Wednesday, 27 April 2016

Women and the priesthood



This is one post in an A-Z series of 26 where I am writing about living as a Mormon in the wilderness of Kuantan


We need to get away from the thinking that holding the priesthood is the be-all and end-all of membership in the Mormon church. That somehow it is advantageous now and in the hereafter to be a priesthood holder.

It is not.

While the priesthood is important in administering the ordinances of the gospel, it cannot serve itself. It can only benefit and bless the recipients of the ordinances it authorises. It has no bearing on ability to receive spiritual convictions concerning the doctrine of Christ. Every man, woman or child in the church may receive personal revelation for themselves or their families. Such spiritual messages are not dependent on bearing the priesthood.

As a man, it is a duty that I didn't choose, but one that was willingly thrust upon me. I honour the priesthood I hold as it enables me to serve the sacrament of the Lord's Supper to my family each Sunday in the wilderness of Kuantan. It blesses me and my three girls in equal measure. We are all able to partake of the same emblems and associated covenants because of it.

The priesthood also serves a man and a woman in a temple by pronouncing the exact same covenants and eternal blessings on both of them at the marriage altar, representing the highest gospel ordinance available to Mormons, received equally by both sexes.

The woman is in no way disadvantaged by the use of the priesthood or the blessings it prescribes.

The "Ordain Women" movement could be looked upon as a landmark turning point in gender equality, or an ill-advised and misunderstood concept of church organisation. The day came when black males were informed they too could receive the priesthood. We may live to see the day where females are informed they can receive the priesthood. As with most policy changes in the church, it has to be at the right time and according to shifting circumstances, which we are certainly seeing now with the Ordain Women movement.

However, there is an order to how the church is arranged as it currently stands, and that order is connected to the allocation of priesthood responsibility to the males, and predominantly family responsibility to the females. The church has been taking steps to involve women more in previously all-male general church councils, which is definitely an exploratory step in the direction of ordination for women.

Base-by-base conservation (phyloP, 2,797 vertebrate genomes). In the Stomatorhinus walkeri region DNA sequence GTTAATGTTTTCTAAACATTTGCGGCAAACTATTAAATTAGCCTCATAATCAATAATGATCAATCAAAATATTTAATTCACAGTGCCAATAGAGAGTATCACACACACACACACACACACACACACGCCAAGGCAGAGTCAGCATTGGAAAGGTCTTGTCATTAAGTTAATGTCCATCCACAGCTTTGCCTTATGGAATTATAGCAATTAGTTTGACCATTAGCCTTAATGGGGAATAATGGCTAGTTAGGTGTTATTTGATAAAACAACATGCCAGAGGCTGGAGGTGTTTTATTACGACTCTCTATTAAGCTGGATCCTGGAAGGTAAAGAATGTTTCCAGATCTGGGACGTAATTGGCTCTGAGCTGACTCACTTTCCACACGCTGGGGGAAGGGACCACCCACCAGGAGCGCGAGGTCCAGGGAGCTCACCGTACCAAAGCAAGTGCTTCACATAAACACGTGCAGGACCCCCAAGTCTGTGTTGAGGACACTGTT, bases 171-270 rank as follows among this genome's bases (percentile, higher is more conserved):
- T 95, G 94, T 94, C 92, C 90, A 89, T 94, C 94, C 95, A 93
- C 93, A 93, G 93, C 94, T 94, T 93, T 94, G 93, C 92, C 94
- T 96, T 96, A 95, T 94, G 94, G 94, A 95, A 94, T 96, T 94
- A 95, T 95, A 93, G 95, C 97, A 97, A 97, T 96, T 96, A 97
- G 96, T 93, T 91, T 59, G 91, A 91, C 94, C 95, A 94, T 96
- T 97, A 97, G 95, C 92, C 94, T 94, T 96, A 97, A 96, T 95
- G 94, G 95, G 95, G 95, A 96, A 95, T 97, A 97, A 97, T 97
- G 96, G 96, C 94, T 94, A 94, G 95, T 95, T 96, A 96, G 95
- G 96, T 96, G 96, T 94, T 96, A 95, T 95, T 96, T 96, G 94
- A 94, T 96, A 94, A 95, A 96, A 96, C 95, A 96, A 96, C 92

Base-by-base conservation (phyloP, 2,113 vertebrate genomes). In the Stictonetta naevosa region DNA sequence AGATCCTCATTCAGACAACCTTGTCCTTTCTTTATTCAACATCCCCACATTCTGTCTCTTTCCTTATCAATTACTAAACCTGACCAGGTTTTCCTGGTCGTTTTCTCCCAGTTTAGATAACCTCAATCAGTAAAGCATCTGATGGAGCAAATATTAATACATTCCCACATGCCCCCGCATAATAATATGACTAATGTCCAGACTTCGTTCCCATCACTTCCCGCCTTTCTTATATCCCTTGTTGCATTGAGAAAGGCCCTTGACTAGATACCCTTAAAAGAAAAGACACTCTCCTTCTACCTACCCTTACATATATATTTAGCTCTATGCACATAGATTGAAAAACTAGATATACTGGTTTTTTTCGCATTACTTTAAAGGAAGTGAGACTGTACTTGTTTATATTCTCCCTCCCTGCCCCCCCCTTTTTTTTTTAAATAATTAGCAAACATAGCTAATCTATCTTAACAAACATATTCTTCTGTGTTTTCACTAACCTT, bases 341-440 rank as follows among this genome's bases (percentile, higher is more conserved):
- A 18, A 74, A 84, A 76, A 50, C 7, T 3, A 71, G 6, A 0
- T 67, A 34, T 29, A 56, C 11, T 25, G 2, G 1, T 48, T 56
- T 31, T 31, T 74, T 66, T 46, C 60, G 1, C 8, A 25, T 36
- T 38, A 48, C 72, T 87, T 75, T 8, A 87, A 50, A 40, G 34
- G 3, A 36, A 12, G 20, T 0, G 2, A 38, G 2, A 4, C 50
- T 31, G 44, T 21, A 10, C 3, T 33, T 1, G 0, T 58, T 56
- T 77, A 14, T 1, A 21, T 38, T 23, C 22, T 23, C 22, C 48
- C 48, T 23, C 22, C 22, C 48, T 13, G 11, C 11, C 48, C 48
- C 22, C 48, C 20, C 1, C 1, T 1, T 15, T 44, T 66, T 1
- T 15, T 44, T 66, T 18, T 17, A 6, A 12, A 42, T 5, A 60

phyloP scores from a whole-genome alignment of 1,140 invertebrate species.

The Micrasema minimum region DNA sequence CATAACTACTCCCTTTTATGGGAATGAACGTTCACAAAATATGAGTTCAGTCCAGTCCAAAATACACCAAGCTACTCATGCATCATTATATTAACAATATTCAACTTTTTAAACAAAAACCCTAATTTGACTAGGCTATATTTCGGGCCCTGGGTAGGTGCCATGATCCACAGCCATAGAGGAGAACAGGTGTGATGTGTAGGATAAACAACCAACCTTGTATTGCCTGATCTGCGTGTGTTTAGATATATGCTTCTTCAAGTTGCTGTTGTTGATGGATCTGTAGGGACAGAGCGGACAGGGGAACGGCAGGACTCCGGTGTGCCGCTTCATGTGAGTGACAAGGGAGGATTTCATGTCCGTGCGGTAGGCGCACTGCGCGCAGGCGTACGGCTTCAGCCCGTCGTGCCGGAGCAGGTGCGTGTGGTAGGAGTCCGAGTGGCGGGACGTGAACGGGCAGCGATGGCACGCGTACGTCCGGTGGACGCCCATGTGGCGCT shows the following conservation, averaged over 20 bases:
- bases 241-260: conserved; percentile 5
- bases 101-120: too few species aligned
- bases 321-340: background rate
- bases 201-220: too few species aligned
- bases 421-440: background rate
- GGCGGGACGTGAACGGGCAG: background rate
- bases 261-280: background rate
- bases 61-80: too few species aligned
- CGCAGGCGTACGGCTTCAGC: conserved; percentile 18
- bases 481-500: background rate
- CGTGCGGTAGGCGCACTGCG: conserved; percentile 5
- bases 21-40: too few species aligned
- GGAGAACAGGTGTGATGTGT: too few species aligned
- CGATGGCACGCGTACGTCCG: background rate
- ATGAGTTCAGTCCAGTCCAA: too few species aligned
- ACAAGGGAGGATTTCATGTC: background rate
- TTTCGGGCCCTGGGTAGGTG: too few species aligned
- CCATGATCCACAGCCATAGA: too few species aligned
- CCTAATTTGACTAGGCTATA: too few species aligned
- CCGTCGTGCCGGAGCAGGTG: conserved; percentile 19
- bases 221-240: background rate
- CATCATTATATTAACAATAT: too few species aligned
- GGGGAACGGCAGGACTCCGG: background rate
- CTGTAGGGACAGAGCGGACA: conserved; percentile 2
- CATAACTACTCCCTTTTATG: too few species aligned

It's hard to imagine what would happen should these gender-defined responsibilities suddenly cease to be segregated by sex. Perhaps the order in the church would turn to chaos. Women would be seeking men's roles and vice versa. Roles which each may not be best-suited to as compared to the opposite gender. For example, a man may receive a calling in primary being alone in a room full of small children. A woman may not enjoy leading a sometimes rowdy bunch of teenage boys, neither might it be appropriate for a man to take charge of a group of adolescent young women. Suddenly, a baptism in the family would turn into an agonising decision as to whether the husband or the wife performs the baptism. Would revelation for the entire church flow as smoothly and reach unanimous decisions if the general leadership was a mixed bag of both women and men? 

I asked my wife about these issues to get a female perspective on women and the priesthood. And believe me, I pressed her on it! Among other things, I asked her if she felt marginalised in the church as every major decision is made by men. Was she satisfied with the perceived lack of equality between the genders? I was a little surprised to hear her rebuke me and inform me that she has so many other things going on in her life with family duties that she would have no time or effort left to hold the priesthood, attend meetings, fulfill callings that would then become possible as a priesthood holder. She left me in no uncertain terms that she is perfectly happy with how the church is ordered now, that she feels fine with letting the men get on with the church business. She ended by saying she wouldn't even want to receive the priesthood!

Time will tell what direction the church takes, how it responds to the changing circumstances, and whether by divine decree, women are instated to the priesthood here on earth.

2 comments:

  1. One way forward would be for the church to remove the link between priesthood and leadership. So then women could be bishops (they are just as in tune to personal revelation through the holy ghost as a high priest is) but women still without the priesthood would not be able to perform any priesthood ordinances.

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    Replies
    1. That's a very interesting point, Jolyon. That would definitely improve gender equality in the church as an organisation.

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